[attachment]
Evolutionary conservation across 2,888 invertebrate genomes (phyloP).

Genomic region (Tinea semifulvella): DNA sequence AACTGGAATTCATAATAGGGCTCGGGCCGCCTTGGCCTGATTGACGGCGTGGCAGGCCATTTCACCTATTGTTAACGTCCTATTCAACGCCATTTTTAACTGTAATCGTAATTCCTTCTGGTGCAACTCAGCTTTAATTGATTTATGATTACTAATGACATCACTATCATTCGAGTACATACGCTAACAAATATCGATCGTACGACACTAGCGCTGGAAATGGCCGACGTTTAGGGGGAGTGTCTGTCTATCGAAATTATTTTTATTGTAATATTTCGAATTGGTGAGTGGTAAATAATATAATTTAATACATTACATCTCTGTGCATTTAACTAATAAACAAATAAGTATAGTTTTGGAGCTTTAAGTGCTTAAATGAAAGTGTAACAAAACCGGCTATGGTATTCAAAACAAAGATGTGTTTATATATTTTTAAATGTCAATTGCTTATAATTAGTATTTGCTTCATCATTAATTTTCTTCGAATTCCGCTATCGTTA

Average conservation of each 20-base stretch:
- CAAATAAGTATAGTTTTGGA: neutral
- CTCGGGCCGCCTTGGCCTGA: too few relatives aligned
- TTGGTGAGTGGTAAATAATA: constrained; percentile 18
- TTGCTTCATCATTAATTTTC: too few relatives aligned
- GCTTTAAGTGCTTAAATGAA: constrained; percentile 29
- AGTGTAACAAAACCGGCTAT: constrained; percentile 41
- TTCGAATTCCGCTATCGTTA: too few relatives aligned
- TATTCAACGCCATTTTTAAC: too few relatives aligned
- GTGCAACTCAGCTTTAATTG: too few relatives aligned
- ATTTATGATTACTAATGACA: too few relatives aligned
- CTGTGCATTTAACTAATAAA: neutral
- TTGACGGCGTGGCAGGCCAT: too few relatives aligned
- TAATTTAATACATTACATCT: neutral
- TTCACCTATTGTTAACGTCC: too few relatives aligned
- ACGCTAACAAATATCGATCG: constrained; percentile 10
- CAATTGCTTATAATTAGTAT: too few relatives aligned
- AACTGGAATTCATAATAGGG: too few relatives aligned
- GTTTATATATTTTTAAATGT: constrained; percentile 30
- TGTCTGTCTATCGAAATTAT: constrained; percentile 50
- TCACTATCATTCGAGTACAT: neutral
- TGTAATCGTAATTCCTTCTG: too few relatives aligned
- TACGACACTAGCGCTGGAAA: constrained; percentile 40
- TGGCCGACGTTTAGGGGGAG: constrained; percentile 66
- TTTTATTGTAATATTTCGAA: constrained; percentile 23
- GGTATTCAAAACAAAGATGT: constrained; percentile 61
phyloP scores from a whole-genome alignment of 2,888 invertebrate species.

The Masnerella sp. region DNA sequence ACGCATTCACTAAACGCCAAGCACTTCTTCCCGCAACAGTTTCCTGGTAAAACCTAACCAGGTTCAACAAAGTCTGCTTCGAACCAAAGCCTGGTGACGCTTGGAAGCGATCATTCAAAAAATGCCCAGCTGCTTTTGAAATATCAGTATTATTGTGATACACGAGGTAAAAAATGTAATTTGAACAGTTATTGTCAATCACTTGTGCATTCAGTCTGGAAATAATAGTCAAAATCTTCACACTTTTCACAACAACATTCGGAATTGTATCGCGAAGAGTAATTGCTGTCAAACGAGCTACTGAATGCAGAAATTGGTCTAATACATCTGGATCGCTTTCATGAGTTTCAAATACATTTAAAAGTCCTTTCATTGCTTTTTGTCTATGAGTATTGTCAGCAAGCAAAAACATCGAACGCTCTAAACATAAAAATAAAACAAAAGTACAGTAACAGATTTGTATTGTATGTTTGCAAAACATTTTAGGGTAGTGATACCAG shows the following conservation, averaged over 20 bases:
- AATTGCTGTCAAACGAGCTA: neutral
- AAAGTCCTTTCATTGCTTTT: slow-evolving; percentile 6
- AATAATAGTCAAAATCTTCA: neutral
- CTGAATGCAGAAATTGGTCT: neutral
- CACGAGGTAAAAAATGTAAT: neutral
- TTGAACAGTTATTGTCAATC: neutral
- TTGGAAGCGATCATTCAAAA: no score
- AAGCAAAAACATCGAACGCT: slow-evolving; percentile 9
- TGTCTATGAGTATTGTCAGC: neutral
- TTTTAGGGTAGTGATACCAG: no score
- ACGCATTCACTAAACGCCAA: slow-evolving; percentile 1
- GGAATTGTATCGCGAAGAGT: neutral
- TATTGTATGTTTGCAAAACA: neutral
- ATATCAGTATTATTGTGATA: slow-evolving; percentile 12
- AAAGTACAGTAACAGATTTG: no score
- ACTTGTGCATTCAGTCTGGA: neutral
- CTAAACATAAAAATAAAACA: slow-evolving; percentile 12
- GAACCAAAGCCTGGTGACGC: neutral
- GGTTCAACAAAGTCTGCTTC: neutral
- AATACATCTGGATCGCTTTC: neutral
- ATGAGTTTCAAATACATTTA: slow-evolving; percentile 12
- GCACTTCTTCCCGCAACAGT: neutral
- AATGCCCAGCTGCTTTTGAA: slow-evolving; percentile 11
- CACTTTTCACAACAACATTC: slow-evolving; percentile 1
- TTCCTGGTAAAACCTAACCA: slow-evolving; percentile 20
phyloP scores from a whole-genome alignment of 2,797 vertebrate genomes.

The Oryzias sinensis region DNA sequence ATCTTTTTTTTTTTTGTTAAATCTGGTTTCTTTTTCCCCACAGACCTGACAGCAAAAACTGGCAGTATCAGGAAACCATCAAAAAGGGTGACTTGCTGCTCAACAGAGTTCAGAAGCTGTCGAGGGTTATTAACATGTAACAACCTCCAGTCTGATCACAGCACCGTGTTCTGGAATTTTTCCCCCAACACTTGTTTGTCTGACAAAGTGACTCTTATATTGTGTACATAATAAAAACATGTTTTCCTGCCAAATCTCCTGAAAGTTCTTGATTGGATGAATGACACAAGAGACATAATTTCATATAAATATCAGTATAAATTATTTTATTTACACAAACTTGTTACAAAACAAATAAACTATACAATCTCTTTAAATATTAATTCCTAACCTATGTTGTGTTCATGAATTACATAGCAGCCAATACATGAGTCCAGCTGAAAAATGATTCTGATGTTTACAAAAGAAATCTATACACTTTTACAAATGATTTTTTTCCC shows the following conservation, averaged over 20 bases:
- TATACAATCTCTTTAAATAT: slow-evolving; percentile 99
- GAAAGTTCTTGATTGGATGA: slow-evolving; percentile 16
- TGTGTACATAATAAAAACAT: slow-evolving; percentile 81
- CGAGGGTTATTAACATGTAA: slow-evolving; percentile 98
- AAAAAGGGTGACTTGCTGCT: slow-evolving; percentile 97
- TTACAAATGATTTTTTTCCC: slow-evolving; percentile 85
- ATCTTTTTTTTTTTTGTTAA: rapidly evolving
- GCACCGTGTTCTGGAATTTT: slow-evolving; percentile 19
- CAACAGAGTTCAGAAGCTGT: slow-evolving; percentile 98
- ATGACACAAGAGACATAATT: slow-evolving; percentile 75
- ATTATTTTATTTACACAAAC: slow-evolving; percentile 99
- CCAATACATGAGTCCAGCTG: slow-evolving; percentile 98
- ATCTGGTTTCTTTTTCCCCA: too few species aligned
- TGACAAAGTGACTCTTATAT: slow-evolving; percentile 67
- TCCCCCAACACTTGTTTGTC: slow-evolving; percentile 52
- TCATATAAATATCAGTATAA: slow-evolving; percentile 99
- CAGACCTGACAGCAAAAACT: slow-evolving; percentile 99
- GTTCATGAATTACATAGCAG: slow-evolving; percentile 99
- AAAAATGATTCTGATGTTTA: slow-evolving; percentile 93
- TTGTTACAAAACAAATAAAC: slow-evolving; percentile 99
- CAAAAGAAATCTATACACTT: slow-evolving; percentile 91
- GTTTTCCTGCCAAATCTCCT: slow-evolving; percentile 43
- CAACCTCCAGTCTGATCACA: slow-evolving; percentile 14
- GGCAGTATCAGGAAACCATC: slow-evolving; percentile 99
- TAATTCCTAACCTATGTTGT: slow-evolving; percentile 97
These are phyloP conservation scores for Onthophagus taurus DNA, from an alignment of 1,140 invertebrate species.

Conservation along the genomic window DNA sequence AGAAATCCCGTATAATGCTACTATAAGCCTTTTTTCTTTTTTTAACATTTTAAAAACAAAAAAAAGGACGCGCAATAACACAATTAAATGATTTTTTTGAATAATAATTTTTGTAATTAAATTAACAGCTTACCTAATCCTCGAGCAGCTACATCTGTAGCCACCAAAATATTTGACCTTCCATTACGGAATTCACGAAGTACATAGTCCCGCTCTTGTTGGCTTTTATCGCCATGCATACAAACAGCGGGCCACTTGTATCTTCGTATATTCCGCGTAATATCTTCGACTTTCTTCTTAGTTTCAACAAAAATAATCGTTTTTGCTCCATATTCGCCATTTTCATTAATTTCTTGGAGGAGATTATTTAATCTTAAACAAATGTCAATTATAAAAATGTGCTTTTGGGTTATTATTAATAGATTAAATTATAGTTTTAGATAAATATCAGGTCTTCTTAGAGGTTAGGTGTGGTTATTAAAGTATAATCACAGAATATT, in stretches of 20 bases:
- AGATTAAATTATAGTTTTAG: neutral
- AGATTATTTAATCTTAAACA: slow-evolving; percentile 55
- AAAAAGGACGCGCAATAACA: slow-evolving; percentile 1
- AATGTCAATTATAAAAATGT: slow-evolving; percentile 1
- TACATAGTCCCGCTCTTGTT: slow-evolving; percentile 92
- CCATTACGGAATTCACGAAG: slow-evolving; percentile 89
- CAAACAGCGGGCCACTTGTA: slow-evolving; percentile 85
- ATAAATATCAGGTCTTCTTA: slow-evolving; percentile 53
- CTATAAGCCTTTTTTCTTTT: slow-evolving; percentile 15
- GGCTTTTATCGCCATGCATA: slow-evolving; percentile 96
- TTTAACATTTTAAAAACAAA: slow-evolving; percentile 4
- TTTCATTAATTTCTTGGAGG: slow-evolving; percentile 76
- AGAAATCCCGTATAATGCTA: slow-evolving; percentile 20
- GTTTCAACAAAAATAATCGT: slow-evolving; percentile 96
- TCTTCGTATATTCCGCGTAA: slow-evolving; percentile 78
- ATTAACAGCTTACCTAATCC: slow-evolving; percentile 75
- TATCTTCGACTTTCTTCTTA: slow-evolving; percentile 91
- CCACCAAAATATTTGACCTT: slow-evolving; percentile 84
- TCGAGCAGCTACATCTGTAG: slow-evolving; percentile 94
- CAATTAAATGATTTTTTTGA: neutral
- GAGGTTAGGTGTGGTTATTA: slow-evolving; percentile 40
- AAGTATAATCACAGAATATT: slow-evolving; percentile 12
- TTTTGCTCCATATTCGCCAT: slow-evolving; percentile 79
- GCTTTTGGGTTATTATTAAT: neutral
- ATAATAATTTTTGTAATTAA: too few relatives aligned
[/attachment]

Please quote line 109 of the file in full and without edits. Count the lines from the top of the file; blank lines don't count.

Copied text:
- ATAATAATTTTTGTAATTAA: too few relatives aligned